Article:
Francina Armengol. | Pilar Pellicer


Firstly, an alert. If you are attempting to read this on Saturday, May 27, please look away now. On no account must you be influenced by anything that might sway you one way or the other in your voting intentions - assuming that you a) have a vote and b) can be bothered to go and vote. Saturday is the Day of Reflection, when politicians must keep their mouths shut and therefore have to find some way of occupying their time. Expect, for example, the odd photographic glimpse of politicians taking a walk, cutting the grass, tucking into some typical Mallorcan cuisine - anything but politics. It is of course a bizarre anachronism, one wholly unsuited to a digital age (as print media are supposed to keep quiet as well), but such are elections in a Spanish style.

But I’m not going to influence you anyway. Or perhaps only a wee bit in wondering whether after all the excitement of stuffing an envelope into the box (just the one envelope, the municipal one), there will be a dawning of a new era - the dawning of the Age of the Anti-Armengol - or if the Age of Armengol will continue for a further four years and perhaps for all time.

How different it was in 2011, which signalled the end of the Age of the Train - the Antich Train, with Armengol of the Council of Mallorca running out of steam together with Francesc of the government. It had been the Age of the Train, as Antich had arrived at the presidential station in 2007 announcing that the next four years were to be. Alas, not a single new train - as in a new railway line - was to ever wait at a platform. Yes, they did do some digging between Manacor and Arta, but that was all they did. Financial crisis admittedly didn’t help, but the period of public-transport-promoting administration had been dominated and overshadowed by one of PSOE’s partners in coalition, the Unió Mallorquina, having been collared for every conceivable corruption scandal going.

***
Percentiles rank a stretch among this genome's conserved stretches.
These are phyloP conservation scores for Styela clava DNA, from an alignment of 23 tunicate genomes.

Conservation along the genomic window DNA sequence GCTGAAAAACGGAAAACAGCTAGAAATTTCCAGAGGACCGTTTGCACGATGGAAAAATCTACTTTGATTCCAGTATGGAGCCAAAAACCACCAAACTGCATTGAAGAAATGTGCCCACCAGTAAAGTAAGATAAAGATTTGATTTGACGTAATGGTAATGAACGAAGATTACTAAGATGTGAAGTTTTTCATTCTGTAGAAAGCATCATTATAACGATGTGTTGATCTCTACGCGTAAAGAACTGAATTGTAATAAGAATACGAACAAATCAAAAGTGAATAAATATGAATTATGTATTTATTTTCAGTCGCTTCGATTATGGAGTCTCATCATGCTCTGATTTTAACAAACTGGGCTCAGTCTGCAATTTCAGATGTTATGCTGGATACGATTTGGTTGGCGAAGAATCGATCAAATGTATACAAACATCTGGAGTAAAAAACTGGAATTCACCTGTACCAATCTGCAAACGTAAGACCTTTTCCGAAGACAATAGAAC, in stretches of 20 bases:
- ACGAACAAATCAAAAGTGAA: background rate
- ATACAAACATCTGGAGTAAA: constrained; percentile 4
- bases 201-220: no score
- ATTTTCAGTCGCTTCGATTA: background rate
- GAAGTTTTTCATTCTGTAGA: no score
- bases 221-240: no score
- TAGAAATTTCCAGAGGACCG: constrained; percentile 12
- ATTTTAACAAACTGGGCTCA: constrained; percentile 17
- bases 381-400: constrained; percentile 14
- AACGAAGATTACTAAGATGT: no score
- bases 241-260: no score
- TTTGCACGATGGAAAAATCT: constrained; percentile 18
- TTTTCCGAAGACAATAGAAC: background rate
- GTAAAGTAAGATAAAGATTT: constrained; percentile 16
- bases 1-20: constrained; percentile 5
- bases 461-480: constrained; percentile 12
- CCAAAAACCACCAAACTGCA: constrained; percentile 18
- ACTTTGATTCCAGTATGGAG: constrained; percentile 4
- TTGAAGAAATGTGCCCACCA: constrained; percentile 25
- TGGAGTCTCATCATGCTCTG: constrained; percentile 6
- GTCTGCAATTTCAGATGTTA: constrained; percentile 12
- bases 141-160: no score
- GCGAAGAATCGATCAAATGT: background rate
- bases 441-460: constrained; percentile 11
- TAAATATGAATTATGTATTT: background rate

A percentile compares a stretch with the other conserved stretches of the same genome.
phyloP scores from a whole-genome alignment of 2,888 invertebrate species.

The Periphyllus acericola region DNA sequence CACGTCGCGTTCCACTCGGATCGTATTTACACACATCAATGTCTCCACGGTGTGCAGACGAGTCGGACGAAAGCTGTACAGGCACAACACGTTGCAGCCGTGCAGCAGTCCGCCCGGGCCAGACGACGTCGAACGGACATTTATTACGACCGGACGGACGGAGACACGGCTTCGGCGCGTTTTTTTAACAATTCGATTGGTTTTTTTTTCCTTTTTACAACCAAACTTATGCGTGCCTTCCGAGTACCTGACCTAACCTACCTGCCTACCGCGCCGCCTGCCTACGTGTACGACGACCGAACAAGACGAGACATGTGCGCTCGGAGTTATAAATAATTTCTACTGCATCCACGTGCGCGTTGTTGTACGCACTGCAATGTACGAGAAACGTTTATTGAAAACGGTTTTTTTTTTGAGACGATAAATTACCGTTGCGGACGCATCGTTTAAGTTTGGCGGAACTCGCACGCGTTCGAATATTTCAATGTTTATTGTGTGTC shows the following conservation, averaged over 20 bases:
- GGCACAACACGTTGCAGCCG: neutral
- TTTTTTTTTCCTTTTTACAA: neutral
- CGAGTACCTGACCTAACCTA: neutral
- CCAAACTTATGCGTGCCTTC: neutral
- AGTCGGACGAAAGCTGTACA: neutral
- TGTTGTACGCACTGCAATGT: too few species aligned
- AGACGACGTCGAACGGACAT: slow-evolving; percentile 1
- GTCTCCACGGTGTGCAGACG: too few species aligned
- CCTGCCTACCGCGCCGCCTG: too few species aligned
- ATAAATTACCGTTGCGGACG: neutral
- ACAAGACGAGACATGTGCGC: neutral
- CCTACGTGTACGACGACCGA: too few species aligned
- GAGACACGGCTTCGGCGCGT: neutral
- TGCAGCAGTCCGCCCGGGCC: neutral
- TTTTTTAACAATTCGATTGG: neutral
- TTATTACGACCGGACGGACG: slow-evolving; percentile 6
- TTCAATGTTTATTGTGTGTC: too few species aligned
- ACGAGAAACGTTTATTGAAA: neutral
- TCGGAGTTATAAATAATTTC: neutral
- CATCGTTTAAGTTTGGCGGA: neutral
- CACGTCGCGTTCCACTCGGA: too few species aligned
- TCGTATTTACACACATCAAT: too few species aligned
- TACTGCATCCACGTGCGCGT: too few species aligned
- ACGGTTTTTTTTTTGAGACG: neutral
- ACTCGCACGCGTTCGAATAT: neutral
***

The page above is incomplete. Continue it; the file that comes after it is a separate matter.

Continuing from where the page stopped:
Francesc Antich was consigned to the political lost-luggage department (the Senate), while Francina, who had declared in 2007 that her door at the Council would always be open, was hanging from the hinges before Maria Salom of the PP came along, slammed the door firmly shut on Francina’s fingers and took an almighty great axe to caprices such as the Council-sponsored TV station.

It appeared as if the normal and natural order had been restored. The PP were back and with an absolute majority, reclaiming what they believed had been rightfully theirs from the time when their Francoist-flavoured predecessors, the Alianza Popular, had won the first ever post-Franco election in 1983. True, there had been the First Age of Antich from 1999, but conservative Balearics had reasserted itself once more. And with a pharmacist from Marratxi now in charge, the Balearic government had never been so conservative. What could possibly go wrong?

Austerity, Rajoy, the ‘gag’ law, Catholic conservatism. On the other hand there was Podemos, there was 15-M, there were the indignados. On top of all this lot, José Ramón Bauzá took on Catalan and the PP suffered a massacre in 2015. With loathing from within his party and from without, he should have gone with his head held low, but stubbornly refused to, the leader who had led his party to its worst-ever electoral performance, the consequence of many factors, one of which was him. Dawn of a new era, the Age of Armengol had arrived.

Worse was in fact to follow for the PP. Four more seats lost in 2019, as there was ever further confirmation as to how the political landscape had been reshaped. Endless pacts of government are now assured. Convenient bedfellows have to be found, even if mutual dislike or distrust wouldn’t, under normal circumstances, permit houseroom to be given.

Covid apart, the Armengol alliances have enjoyed economic good fortune. Pretty much full employment post-Covid; that’s a difficult one for any opposition to take a hustings pop at. The past four years have been astonishing precisely because of Covid. Sure, there will always be the wacky fringe who ramble on about (socialist) government control-freakery. There was the G&T at the Hat Bar. And no, there still aren’t any new railway lines. But it’s not as if there is a general loathing as there was in 2015 or the loathing that was soon unleashed in 2007 when the PP’s Jaume Matas and his misdemeanours assisted prosecutors with placing members of the Unió Mallorquina in the dock.

But I’m not doing any influencing. You’ll make your own minds up. Quite right. This said, how many or how few of you are there? And in truth, does the parliament election matter to you if you can’t vote even if you wanted to? Municipal elections owe only so much to what happens with the government and the Council of Mallorca. Ultra-local, it is possible to consider voting for any party. I do, with one exception on principle, even if they are committed to filling in the potholes. You can guess, as I’m not telling. Enjoy your reflection.